Thursday, September 1, 2011

Anti-Islamists small in number, but influential beyond US

A report on the Islamophobia network in the United States released by the Washington-based Center for American Progress (CAP) has highlighted that although the sources that spread anti-Islam sentiments based on false information in the country are but a handful of people, their influence on American politics and public opinion reach beyond the US borders and reach distant corners of the world as well as extremists, including the Norwegian assailant who murdered 76 people in a matter of hours to underscore his claim that Islam is a threat to the world.

The extensive research, titled “Fear, Inc.: The Roots of the Islamophobia Network in America,” was published in August with collaborative efforts by prominent experts of the center on the eve of the 10th anniversary of the tragic events of Sept. 11, 2001, which traumatized not only the US but the whole world when planes hijacked by the al-Qaeda terrorist organization brought down the World Trade Center towers, a scene that still haunts the American psyche to this day.

The center noted in the study that the anniversary of the tragic events might be an opportunity for right-wing extremists in the US to manipulate and “to ratchet up the nonexistent threat of Shariah and warn of apocalyptic dangers stemming from Muslims living in America,” while it claimed that the groups espousing anti-Islamic rhetoric were “small but effective,” with a reaching and extending influence over right-wing extremists across the world.

Commenting on the ability of right-wing media outlets on cable TV and more abundantly on the Internet to disseminate ideas of hate and intolerance against Muslim with belief that the followers of the faith have been conspiring to control the US, the study drew attention to the rhetoric of right-wing officials elected at a state and national level, who “put these myths as facts and then craft political fundraising campaigns and get-out-the-vote strategies based on debunked information about Muslims and Islam.”

The study also cited the politicians, think tanks, organizations and blogs that they believe have been influential in the spread of unfounded fears of Shariah taking over legal institutions in the US in depth, citing examples from speeches where famous US politicians render the Islamic faith a threat, and pointing to Islamic terrorism as the source of all evil in the country while turning a blind eye to the violence caused by non-Muslim assailants. In fact, according to the study, the “majority of terrorist plots in America since Sept. 11 have been committed by non-Muslims, particularly right-wing extremists and white supremacists.”

Politicians who promote fear-mongering in the country against Islam base their ideas on and mimic the language of so-called experts, who manufacture facts as they have been funded by particular organizations with “more than $42 million over ten years,” according to the report.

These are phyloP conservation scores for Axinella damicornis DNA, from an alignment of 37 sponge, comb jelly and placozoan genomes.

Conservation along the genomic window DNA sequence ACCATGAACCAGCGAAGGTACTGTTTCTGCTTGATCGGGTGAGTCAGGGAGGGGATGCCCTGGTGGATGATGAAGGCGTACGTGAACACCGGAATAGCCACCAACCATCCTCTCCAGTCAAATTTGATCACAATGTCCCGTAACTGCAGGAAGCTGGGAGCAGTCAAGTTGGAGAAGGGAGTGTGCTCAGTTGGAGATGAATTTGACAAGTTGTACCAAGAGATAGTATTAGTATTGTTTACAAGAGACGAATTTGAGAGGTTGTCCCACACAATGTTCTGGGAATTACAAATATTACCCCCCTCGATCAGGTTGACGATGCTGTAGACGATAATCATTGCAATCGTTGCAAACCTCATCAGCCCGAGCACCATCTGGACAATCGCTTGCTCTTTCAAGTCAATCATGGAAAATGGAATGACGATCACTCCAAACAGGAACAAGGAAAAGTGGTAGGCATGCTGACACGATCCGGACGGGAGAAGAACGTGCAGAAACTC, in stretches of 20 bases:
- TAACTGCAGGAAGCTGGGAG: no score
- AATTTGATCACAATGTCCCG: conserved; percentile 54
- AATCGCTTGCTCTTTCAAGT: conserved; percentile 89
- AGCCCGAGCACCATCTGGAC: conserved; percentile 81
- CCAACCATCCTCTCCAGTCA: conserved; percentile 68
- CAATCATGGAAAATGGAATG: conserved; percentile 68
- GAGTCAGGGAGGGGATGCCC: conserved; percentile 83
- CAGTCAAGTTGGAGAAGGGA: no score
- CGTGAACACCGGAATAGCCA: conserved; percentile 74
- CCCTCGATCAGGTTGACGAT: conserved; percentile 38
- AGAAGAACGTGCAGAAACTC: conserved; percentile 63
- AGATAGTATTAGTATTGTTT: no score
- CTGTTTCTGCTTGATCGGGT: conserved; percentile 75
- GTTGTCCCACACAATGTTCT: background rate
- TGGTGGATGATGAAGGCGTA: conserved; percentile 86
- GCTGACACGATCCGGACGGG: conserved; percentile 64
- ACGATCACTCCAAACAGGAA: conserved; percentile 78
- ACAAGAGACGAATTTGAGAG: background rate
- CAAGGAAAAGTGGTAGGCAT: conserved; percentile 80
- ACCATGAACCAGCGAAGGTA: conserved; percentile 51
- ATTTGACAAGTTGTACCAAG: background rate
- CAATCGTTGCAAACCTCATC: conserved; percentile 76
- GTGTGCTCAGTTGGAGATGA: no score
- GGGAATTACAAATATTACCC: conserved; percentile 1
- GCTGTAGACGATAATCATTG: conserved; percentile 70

One of the ways politicians integrate the “manufactured facts” into the mainstream was believed to be through legislative actions and electoral debates, many of which make the news in the US and reach millions of viewers all over the world.

Acknowledging that the promoters of anti-Shariah legislations to be passed all over the country to defy the risks of Islam taking over US legal institutions “have failed to demonstrate a single case of Shariah infiltrating a US court,” the study claimed that the motive of the anti-Islamic crusade was to “create a distracting, fear-based political atmosphere in which conservatives are brave patriots and strong on defense, while liberals are weak and politically correct.” Furthermore, the findings of the study also revealed that the discourse stemming from the anti-Islam experts, campaigners and politicians in the US spread throughout the world, as clearly indicated by the references in the manifesto of the Norwegian anti-Islamic terrorist, who cited the US sources mentioned by the study over 100 times in his 1,500-page work of anti-Islamic propaganda.

Gülen schools subject to Islamophobic campaign

The study said the Eagle Forum, a movement that is entwining itself with the Islamophobia network, has labeled schools inspired by Turkish scholar Fethullah Gülen as a threat of radical Islam.

Noting that the Eagle Forum partners with Brigitte Gabriel's ACT! for America and Frank Gaffney's Center for Security Policy to push anti-Muslim issues, particularly anti-Shariah hysteria, the study explained: “At its 2011 Eagle Forum conference in St. Louis, Missouri, for example, Gabriel, Gaffney, and others in the network revealed a new supposed threat: Muslim Gülen schools, which they claim would educate children through the lens of Islam and teach them to ‘hate Americans'.”

“Worse, the speakers alleged that President [Barack] Obama's support for charter school reforms was a back-door strategy for using taxpayer money to fund the schools,” it added. “Of course, Gülen schools are nothing of the sort. They are the product of moderate Turkish Muslim educators who want ‘a blend of religious faith and largely Western curriculum',” the study, nevertheless, maintained.

»» Click here to access original source of the report by Center for American Progress

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